Ricky's Riffs:

Random Thoughts on Travel, Education, Health, and the World in General


Pain and Suffering of the Digital Natives

October 25th, 2016

“Digital natives” are those young women and men who have been raised from childhood on computers. We see them everywhere:  Toddlers in strollers playing with iPhones, pre-teens on iPads in restaurants, strategically distracted to allow their parents to eat in peace; Junior High and High School kids doing schoolwork on laptops in the classroom or at home, sitting or lying in bed.

For the digital native, the computer is an extension of his or her body.  By the time they enter pre-school, many can navigate apps.  Ten-year olds can program software. Adolescents live their social lives on tiny screens.  Most of the digital native’s life runs through this digital medium.

Read the rest of this entry »


Incrementalism vs. Revolution in Health Care, Part 2: Is Obamacare Crashing?

August 26th, 2016

The recent announcement that Aetna would be pulling out of a large number of the Affordable Care Act (ACA or Obamacare) exchanges, affirms a fundamental truth about health care and insurance in our country. Business and health care do not mix.

The ultimate goal of health care is to heal patients.  The goal of private industry, based upon shareholder mandate, is to generate profits.Read the rest of this entry »


Empathy, Patient Centered Care and Healing

September 30th, 2015

Carlos presented in the clinic, walking stiffly.  He wore a green asbestos suit and steel toed boots.  The distinctive chemical smell of the steel mill where he worked clung to him like a second skin.  Carlos is a welder. He wields a blow torch for most of his day.  Large pieces of steel hanging from gigantic chains and pulleys circle above and around him.  One by one, he maneuvers them into a position where he can begin the fiery work of melting them down and reshaping them.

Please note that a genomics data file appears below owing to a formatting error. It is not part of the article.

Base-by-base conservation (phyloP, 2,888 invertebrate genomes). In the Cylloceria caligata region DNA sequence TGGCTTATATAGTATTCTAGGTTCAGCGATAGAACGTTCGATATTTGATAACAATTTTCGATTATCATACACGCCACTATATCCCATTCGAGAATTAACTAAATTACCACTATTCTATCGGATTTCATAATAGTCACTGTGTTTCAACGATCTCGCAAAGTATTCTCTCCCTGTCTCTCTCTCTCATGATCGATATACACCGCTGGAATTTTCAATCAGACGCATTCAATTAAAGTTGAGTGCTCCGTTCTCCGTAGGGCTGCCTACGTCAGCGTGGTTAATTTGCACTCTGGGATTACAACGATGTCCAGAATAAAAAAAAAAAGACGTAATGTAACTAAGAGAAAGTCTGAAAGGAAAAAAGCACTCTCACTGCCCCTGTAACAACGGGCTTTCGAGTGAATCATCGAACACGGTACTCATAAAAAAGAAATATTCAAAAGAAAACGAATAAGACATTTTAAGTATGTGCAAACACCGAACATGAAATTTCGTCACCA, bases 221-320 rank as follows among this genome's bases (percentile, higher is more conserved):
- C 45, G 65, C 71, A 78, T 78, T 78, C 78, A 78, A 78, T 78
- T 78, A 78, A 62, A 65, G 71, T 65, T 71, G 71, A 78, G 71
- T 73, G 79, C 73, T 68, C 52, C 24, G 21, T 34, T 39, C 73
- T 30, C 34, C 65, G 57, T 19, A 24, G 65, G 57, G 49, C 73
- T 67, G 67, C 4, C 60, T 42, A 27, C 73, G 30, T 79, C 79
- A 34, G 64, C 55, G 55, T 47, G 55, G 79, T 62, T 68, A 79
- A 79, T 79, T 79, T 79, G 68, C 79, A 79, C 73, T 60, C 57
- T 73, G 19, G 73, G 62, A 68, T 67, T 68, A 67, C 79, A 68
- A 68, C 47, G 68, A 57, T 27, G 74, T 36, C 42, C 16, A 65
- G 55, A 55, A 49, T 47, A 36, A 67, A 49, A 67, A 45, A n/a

There are open fires in the big, hangar-like space where Carlos works.  A toxic cloud hangs over the building, penetrating the clothing and skin of all who are exposed.  The ground shakes every 15 minutes or so from a machine in the next building as it pounds tons of molten steel into new forms.  After awhile, one doesn’t notice these little earthquakes.  They just blend in with the sounds of saws, trucks and the loud whistles that signal break time.

The work is tough but lucrative, especially for a recent arrival from Mexico.  A union job.  Seventeen dollars per hour, English not required.  But it takes a toll on the body.  One day, after three years on the job, Carlos bent over to pick up his blow torch and felt a sharp lower back pain that radiated into his right buttock.  It was enough to stop him from going on.  He reported the injury to his supervisor, who filled out a work injury report and sent Carlos to the clinic where I work to be examined and treated.  While Carlos was glad to get the medical attention, he was also thinking about missed time from work, lost pay and his family.  As there were rumors that another round of layoffs was coming, he was feeling very anxious.Read the rest of this entry »


From Stools to Thrones: The Chair and Its Discontents…or, How Chairs Tell Us Who We Are

March 6th, 2015

The objects with which we surround ourselves serve multiple functions. On the one hand they may be utilitarian: dressers, chairs, and desks that support our home and work lives. At the same time, they tell us and others who we are. Does our home or office convey sophistication (elegant furniture), intelligence (books) or artiness (paintings and sculpture)? Are we practical (sparely furnished rooms) or frivolous (surrounded by knick-knacks)?